## Pre-defined functions

• I am just developing Python materials for the revised course. Can anyone give me an example of when you would need to use ‘convert floating-point numbers to integers’ in a program. Normally, it would be better to use ’round’. Are there instances when conversion to integer would be better?

The dreaded Q.21 in the 2015 Nat 5 paper (the horrible one about the number of bricks needed to build a wall) is a good example of when you might use Int instead of Round. Even if it comes out as 49.3 bricks, you need 50, not 49 (which you would get if you rounded it), so the solution uses int(result)+1 to achieve this.

Could be to allow a more robust inputting of integer numbers. Accept them as floats and cast them to integers after validation? But as @j.mcdonald said, if I was selling whole numbers of things, I would need to always round up to be correct, so x = int(x)+1

Python 3.6 has several functions that will “convert floating-point numbers to integers, each with their own uses:

myInt = int(myFloat)
This truncates the decimal points, effectively rounding numbers towards zero

myInt = round(myFloat)
Round to nearest integer – with 0.5’s rounding to the even choice 0.5–>0 , 1.5–>2, 2.5–>2, 3.5–>4
Apparently, pupils in maths are taught to always round with 0.5s up. (https://www.bbc.com/education/guides/zw64jxs/revision/2)
I prefer the Python method as, over a large data set, the rounding up/down of 0.5s will cancel

myFloat2 = round(myFloat,0)
Do not use a second parameter of 0 with the round function as this will return another (rounded) floating point number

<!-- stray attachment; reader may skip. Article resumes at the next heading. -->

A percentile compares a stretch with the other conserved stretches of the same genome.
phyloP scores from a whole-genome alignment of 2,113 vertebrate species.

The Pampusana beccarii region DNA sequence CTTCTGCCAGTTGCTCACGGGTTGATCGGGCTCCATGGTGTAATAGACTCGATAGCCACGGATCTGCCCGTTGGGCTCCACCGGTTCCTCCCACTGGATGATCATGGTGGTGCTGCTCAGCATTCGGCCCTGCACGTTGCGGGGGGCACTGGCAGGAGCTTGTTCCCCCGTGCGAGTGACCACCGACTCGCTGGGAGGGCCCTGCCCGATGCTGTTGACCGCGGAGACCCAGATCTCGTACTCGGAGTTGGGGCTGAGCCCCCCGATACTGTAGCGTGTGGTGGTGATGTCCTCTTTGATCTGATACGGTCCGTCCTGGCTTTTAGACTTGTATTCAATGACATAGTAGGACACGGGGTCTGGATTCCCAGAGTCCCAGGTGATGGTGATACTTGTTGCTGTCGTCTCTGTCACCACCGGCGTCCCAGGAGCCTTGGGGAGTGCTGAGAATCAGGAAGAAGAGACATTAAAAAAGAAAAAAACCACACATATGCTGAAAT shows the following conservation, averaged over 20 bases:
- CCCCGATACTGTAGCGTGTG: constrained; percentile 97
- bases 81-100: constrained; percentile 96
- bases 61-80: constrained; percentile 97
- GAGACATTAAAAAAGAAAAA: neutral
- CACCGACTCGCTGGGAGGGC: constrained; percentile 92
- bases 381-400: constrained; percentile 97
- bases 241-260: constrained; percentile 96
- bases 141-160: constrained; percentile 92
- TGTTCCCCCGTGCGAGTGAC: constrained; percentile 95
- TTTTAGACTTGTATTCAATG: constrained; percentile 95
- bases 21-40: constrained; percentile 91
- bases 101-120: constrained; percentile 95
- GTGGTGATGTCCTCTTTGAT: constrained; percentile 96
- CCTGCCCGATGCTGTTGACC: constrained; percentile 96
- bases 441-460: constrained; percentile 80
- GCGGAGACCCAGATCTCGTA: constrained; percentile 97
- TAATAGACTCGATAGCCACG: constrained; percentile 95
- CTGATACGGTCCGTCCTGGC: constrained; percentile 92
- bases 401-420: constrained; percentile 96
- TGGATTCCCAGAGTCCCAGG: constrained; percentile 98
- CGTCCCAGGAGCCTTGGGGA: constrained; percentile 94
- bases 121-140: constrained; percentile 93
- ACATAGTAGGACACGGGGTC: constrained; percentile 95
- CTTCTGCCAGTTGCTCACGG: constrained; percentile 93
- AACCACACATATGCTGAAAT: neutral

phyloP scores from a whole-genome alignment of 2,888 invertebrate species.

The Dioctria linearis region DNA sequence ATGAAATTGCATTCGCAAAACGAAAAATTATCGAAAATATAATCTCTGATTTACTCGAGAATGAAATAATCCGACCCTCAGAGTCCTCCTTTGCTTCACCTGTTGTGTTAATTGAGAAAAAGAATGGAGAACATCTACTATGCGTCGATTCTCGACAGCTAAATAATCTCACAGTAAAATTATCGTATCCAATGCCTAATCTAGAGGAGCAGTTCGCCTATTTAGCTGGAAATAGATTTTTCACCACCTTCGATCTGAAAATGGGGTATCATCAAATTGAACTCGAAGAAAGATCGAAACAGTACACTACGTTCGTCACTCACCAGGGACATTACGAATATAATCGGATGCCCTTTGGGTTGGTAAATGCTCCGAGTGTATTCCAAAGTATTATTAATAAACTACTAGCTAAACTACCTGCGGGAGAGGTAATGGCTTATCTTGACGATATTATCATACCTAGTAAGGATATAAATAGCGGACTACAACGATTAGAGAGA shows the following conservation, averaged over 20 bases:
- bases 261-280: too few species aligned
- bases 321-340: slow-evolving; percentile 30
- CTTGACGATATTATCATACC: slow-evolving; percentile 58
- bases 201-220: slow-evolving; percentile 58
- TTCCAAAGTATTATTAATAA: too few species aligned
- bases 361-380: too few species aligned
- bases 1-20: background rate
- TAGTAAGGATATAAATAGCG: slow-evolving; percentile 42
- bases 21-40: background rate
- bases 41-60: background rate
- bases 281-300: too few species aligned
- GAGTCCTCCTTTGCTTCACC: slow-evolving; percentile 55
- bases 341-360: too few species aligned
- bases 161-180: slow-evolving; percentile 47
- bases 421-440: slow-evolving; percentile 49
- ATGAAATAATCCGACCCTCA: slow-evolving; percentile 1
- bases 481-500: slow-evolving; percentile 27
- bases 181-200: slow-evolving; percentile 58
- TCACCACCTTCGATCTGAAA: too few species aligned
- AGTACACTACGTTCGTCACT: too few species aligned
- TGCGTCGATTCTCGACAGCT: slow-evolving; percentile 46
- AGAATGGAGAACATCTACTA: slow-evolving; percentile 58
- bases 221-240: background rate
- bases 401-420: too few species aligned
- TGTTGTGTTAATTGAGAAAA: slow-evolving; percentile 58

myInt = math.floor(myFloat)
Round a number down

myInt = math.ceil(myFloat)
Round a number up

Which, or all, of these, is expected is open to the exam and coursework writers’ interpretation of the course specification.

Many thanks.

Susan

Hi Susan,

I came across your post as i wanted to check that the “converting floating point to integer” statement in the arrangements simply referred to taking a real number such as 23.436 and converting it to 23.

so, with that in mind, I was just creating a programming task to teach the use of modulus and quite by dumb luck, my task happens to make use of conversion from a floating point number to an integer.

i was making a binary converter using the old method of dividing the number you want to convert, repeatedly by 2, keeping note of the remainder each time. The list of remainders is the read from end to start/bottom to top, giving the binary conversion. The important part of the code was as follows:

value=int(input(“please enter a value to convert to binary \n”))
while value >1:
remainder= value%2 #% gives the modulus in python
value=int(value /2) # we need to convert value after division to
keep it a whole number
binary.append(remainder) #adding the remainder to an array called
binary

Hope that makes sense and lets you kill two birds with one stone.

kerry

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